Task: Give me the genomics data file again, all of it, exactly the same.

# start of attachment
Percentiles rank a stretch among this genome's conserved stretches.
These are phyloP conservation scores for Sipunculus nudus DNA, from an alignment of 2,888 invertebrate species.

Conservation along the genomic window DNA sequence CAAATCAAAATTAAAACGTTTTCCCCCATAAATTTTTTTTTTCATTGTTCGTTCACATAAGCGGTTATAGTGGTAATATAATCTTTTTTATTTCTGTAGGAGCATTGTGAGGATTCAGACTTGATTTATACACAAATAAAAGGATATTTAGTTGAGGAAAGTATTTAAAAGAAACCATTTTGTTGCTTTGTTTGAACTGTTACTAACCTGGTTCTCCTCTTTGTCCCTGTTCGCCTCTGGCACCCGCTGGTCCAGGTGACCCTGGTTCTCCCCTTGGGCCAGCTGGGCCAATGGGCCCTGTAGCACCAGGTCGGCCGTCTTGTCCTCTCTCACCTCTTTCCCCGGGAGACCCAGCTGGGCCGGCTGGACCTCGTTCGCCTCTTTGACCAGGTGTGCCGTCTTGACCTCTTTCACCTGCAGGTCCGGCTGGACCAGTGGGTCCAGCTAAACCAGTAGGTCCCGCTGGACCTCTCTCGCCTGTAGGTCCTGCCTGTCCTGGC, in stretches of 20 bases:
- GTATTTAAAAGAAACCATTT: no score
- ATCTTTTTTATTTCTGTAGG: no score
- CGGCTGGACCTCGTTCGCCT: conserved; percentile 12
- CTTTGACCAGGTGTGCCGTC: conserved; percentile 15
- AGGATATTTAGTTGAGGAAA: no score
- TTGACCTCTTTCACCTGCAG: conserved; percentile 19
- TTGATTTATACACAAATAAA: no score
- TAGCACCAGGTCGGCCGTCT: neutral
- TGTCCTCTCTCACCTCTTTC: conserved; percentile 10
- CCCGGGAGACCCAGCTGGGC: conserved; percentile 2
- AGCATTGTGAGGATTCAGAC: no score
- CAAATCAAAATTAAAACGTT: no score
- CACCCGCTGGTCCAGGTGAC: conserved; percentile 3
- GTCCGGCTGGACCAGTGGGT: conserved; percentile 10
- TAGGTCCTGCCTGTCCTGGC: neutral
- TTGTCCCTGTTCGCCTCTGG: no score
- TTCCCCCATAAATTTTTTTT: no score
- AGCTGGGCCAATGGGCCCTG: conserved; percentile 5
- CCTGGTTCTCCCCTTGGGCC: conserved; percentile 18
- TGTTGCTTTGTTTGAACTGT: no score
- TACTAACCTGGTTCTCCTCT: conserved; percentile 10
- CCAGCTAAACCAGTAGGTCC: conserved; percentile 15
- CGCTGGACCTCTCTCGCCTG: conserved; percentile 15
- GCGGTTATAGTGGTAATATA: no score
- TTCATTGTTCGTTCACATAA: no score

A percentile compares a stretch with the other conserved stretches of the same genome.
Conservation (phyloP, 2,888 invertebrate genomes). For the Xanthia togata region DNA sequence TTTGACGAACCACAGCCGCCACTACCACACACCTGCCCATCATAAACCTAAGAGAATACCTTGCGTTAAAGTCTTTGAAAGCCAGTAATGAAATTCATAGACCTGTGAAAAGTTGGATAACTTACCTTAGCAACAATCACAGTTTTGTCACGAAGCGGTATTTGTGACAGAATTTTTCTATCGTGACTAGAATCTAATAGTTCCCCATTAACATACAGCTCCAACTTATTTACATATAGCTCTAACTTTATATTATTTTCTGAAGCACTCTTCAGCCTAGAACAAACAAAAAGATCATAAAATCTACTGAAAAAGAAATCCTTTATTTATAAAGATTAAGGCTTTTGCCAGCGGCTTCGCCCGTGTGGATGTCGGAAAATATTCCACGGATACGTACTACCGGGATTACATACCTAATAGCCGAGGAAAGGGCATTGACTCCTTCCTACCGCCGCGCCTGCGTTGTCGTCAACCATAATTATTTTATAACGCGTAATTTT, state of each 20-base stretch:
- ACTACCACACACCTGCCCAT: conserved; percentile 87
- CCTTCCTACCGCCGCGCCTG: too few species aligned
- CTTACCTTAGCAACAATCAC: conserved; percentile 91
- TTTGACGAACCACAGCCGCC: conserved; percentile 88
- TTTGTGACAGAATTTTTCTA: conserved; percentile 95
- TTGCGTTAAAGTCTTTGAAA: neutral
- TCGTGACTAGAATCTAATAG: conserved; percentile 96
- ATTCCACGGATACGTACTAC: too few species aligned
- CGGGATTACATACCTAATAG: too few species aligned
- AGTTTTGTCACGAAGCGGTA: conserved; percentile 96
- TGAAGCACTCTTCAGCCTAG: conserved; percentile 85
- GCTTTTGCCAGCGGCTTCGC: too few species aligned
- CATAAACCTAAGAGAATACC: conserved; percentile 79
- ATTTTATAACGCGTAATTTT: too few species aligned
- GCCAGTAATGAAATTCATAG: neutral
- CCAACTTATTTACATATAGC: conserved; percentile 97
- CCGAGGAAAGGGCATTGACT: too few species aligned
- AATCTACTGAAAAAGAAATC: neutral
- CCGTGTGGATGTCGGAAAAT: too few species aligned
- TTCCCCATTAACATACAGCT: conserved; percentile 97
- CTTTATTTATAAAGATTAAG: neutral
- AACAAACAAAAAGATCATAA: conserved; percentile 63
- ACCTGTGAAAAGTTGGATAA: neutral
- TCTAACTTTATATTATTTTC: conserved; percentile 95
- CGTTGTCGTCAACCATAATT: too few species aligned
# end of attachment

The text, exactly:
Percentiles rank a stretch among this genome's conserved stretches.
These are phyloP conservation scores for Sipunculus nudus DNA, from an alignment of 2,888 invertebrate species.

Conservation along the genomic window DNA sequence CAAATCAAAATTAAAACGTTTTCCCCCATAAATTTTTTTTTTCATTGTTCGTTCACATAAGCGGTTATAGTGGTAATATAATCTTTTTTATTTCTGTAGGAGCATTGTGAGGATTCAGACTTGATTTATACACAAATAAAAGGATATTTAGTTGAGGAAAGTATTTAAAAGAAACCATTTTGTTGCTTTGTTTGAACTGTTACTAACCTGGTTCTCCTCTTTGTCCCTGTTCGCCTCTGGCACCCGCTGGTCCAGGTGACCCTGGTTCTCCCCTTGGGCCAGCTGGGCCAATGGGCCCTGTAGCACCAGGTCGGCCGTCTTGTCCTCTCTCACCTCTTTCCCCGGGAGACCCAGCTGGGCCGGCTGGACCTCGTTCGCCTCTTTGACCAGGTGTGCCGTCTTGACCTCTTTCACCTGCAGGTCCGGCTGGACCAGTGGGTCCAGCTAAACCAGTAGGTCCCGCTGGACCTCTCTCGCCTGTAGGTCCTGCCTGTCCTGGC, in stretches of 20 bases:
- GTATTTAAAAGAAACCATTT: no score
- ATCTTTTTTATTTCTGTAGG: no score
- CGGCTGGACCTCGTTCGCCT: conserved; percentile 12
- CTTTGACCAGGTGTGCCGTC: conserved; percentile 15
- AGGATATTTAGTTGAGGAAA: no score
- TTGACCTCTTTCACCTGCAG: conserved; percentile 19
- TTGATTTATACACAAATAAA: no score
- TAGCACCAGGTCGGCCGTCT: neutral
- TGTCCTCTCTCACCTCTTTC: conserved; percentile 10
- CCCGGGAGACCCAGCTGGGC: conserved; percentile 2
- AGCATTGTGAGGATTCAGAC: no score
- CAAATCAAAATTAAAACGTT: no score
- CACCCGCTGGTCCAGGTGAC: conserved; percentile 3
- GTCCGGCTGGACCAGTGGGT: conserved; percentile 10
- TAGGTCCTGCCTGTCCTGGC: neutral
- TTGTCCCTGTTCGCCTCTGG: no score
- TTCCCCCATAAATTTTTTTT: no score
- AGCTGGGCCAATGGGCCCTG: conserved; percentile 5
- CCTGGTTCTCCCCTTGGGCC: conserved; percentile 18
- TGTTGCTTTGTTTGAACTGT: no score
- TACTAACCTGGTTCTCCTCT: conserved; percentile 10
- CCAGCTAAACCAGTAGGTCC: conserved; percentile 15
- CGCTGGACCTCTCTCGCCTG: conserved; percentile 15
- GCGGTTATAGTGGTAATATA: no score
- TTCATTGTTCGTTCACATAA: no score

A percentile compares a stretch with the other conserved stretches of the same genome.
Conservation (phyloP, 2,888 invertebrate genomes). For the Xanthia togata region DNA sequence TTTGACGAACCACAGCCGCCACTACCACACACCTGCCCATCATAAACCTAAGAGAATACCTTGCGTTAAAGTCTTTGAAAGCCAGTAATGAAATTCATAGACCTGTGAAAAGTTGGATAACTTACCTTAGCAACAATCACAGTTTTGTCACGAAGCGGTATTTGTGACAGAATTTTTCTATCGTGACTAGAATCTAATAGTTCCCCATTAACATACAGCTCCAACTTATTTACATATAGCTCTAACTTTATATTATTTTCTGAAGCACTCTTCAGCCTAGAACAAACAAAAAGATCATAAAATCTACTGAAAAAGAAATCCTTTATTTATAAAGATTAAGGCTTTTGCCAGCGGCTTCGCCCGTGTGGATGTCGGAAAATATTCCACGGATACGTACTACCGGGATTACATACCTAATAGCCGAGGAAAGGGCATTGACTCCTTCCTACCGCCGCGCCTGCGTTGTCGTCAACCATAATTATTTTATAACGCGTAATTTT, state of each 20-base stretch:
- ACTACCACACACCTGCCCAT: conserved; percentile 87
- CCTTCCTACCGCCGCGCCTG: too few species aligned
- CTTACCTTAGCAACAATCAC: conserved; percentile 91
- TTTGACGAACCACAGCCGCC: conserved; percentile 88
- TTTGTGACAGAATTTTTCTA: conserved; percentile 95
- TTGCGTTAAAGTCTTTGAAA: neutral
- TCGTGACTAGAATCTAATAG: conserved; percentile 96
- ATTCCACGGATACGTACTAC: too few species aligned
- CGGGATTACATACCTAATAG: too few species aligned
- AGTTTTGTCACGAAGCGGTA: conserved; percentile 96
- TGAAGCACTCTTCAGCCTAG: conserved; percentile 85
- GCTTTTGCCAGCGGCTTCGC: too few species aligned
- CATAAACCTAAGAGAATACC: conserved; percentile 79
- ATTTTATAACGCGTAATTTT: too few species aligned
- GCCAGTAATGAAATTCATAG: neutral
- CCAACTTATTTACATATAGC: conserved; percentile 97
- CCGAGGAAAGGGCATTGACT: too few species aligned
- AATCTACTGAAAAAGAAATC: neutral
- CCGTGTGGATGTCGGAAAAT: too few species aligned
- TTCCCCATTAACATACAGCT: conserved; percentile 97
- CTTTATTTATAAAGATTAAG: neutral
- AACAAACAAAAAGATCATAA: conserved; percentile 63
- ACCTGTGAAAAGTTGGATAA: neutral
- TCTAACTTTATATTATTTTC: conserved; percentile 95
- CGTTGTCGTCAACCATAATT: too few species aligned